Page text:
Great Core Exercises You're Not Doing #1

Core training is very popular in the field of fitness and strength & conditioning. Along with popularity, comes a lot of misinformation. Core training is more than just doing 1000 sit-ups or crunches hoping your 6-pack will show up the morning after. When core training is done properly, it can be a great way to alleviate lower back pain, reduce chances of injury during sports or daily living activities, as well as give you a strong and resilient mid-section.

I’m sure you’re familiar with planks and hanging leg raises… so what other core exercises are there? I’ll show you a few!

Front Rack Holds

Front rack holds, aka standing planks (that’s what I call them anyways…). Tired of doing regular planks? Try these out.

Tips to consider when performing this exercise:

  • Use a cross-arm or Olympic-lifting grip
  • Keep arms and elbows parallel to the floor
  • DO NOT flare your rib cage or chest out
  • Tighten your core, engage your glutes and grip the floor with your feet
  • Hold for time, take deep breathes intermittently

The great thing about this exercise is being able easily control the load to your liking. The down side is that beginners might find this position uncomfortable on the collar bones or upper chest. In that case, a goblet hold may be a better variation.

Suitcase deadlifts

Yup, this exercise is what it sounds like: picking up a very heavy suitcase. As opposed to a trap bar deadlift where both sides of your body are loaded, suitcase deadlifts challenge unilateral core stability. The goal of this exercise is to prevent your torso from leaning to one side as you lift the weight up. Along with challenging your oblique abdominal muscles, it’s a great way to strengthen your grip.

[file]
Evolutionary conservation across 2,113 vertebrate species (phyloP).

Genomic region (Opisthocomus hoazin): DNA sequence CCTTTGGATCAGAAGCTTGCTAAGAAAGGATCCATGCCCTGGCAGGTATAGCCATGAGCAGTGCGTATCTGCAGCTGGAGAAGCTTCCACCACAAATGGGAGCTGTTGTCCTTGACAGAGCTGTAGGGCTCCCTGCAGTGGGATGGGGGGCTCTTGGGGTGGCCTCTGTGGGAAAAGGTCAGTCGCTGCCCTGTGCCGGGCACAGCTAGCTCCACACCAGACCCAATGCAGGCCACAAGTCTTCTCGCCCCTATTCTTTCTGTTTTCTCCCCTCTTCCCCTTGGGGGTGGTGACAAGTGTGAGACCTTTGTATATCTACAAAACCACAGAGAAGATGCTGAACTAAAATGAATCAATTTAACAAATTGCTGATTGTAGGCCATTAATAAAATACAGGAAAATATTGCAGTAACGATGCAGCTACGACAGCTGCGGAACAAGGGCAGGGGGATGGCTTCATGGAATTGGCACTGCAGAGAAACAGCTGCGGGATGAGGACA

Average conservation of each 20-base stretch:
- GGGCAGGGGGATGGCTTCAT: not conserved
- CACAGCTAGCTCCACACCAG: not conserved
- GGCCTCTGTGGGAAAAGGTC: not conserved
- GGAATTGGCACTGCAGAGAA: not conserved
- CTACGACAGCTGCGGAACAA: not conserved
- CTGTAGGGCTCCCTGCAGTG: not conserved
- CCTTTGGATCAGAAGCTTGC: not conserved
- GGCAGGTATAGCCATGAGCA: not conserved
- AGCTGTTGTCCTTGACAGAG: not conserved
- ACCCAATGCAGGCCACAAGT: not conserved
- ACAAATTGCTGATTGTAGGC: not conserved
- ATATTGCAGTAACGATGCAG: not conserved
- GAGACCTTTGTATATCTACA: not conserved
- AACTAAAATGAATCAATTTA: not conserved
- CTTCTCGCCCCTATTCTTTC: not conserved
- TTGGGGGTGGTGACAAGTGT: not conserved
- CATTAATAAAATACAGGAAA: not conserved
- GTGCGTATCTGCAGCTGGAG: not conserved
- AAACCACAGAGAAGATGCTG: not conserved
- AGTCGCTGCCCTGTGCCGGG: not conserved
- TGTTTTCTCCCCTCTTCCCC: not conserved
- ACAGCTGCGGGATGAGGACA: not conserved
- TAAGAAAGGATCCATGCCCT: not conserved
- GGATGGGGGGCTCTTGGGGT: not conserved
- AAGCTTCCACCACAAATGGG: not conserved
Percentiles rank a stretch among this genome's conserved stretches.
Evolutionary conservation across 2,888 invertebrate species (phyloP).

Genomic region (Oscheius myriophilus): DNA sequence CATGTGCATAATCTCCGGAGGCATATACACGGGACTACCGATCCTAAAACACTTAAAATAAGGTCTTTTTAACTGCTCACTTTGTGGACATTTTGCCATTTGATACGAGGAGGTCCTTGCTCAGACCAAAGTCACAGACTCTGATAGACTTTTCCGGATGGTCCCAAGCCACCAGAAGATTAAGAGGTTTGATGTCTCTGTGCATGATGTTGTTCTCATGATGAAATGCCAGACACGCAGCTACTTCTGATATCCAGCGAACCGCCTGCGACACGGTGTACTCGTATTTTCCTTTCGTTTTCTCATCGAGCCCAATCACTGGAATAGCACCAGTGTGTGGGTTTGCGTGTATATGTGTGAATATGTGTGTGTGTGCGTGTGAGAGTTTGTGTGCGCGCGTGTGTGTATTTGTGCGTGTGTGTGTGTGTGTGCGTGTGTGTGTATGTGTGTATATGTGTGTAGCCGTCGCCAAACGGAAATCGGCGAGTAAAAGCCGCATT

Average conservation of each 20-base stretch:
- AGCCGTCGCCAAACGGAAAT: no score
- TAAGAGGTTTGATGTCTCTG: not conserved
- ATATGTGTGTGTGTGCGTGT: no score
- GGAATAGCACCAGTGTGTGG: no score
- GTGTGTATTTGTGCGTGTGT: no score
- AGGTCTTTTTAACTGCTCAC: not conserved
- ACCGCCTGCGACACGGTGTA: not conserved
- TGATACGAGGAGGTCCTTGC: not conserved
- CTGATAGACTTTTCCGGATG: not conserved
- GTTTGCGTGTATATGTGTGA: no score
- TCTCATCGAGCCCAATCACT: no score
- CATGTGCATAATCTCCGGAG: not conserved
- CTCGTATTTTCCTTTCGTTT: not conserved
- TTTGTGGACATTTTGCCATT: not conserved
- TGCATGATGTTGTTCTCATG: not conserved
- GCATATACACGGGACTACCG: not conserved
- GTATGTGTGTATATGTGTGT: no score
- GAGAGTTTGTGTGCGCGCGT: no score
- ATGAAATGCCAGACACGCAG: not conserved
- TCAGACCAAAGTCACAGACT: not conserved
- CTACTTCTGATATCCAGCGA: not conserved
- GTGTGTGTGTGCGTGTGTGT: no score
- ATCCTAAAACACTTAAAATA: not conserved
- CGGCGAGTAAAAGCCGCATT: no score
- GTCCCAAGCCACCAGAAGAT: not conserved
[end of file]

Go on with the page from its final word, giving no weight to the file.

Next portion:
Tips to consider when performing this exercise:

  • Hip hinge and squat down to grab the weight
  • Control the weight on the way up and on the way down
  • Don’t allow your torso to lean excessively to any one side

Uneven farmers walk

If the farmers walk and the suitcase deadlift had a baby, this would be it. The goal of this exercise is to walk straight and to avoid excessive leaning as we are trying to improve core stabilization.

Tips to consider when performing this exercise:

  • Start off slow to develop stability, increase the walking speed after a few workouts/weeks
  • DO NOT flare your ribcage or chest out
  • Tighten your core, engage your glutes and grip the floor with your feet with each step
  • Pick a larger weight differential (between the 2 kettlebells or dumbbells) to make this exercise more challenging

Tire clean and hold

While this exercise does not exclusively work the core, the core is still very active in preventing your torso from collapsing during each rep. Unconventional, but fun.

Tips to consider when performing this exercise:

  • Pick a lighter tire if you’re a beginner trainee
  • Tighten your core, engage your glutes, push into the floor with your feet
  • Hold the position for 3-5 seconds


Assisted Razor Curls

Is this an ab-rollout variation or is it a hamstring curl variation? Well, actually it’s both! I love this exercise, especially for hamstring injury prevention. As well as challenging your core, you’re putting your hamstrings on blast and working on that eccentric strength. You’ll need a partner to help you out with this one but it’s worth it. (Idea taken from Australian Strength Coach Lachlan Wilmot, thank you!!)

Instagram: @performancecoach_wilmot

Instagram: @performancecoach_wilmot

This is one of the more difficult core exercises to perform, so here are some pointers to keep in mind:

  • Start the movement off with a hip hinge
  • Progress this exercise by reaching further out or hold the position for time (isometric)




Give these exercises a try. Got any questions or feedback? Visit my Facebook and Instagram page down below and leave a comment!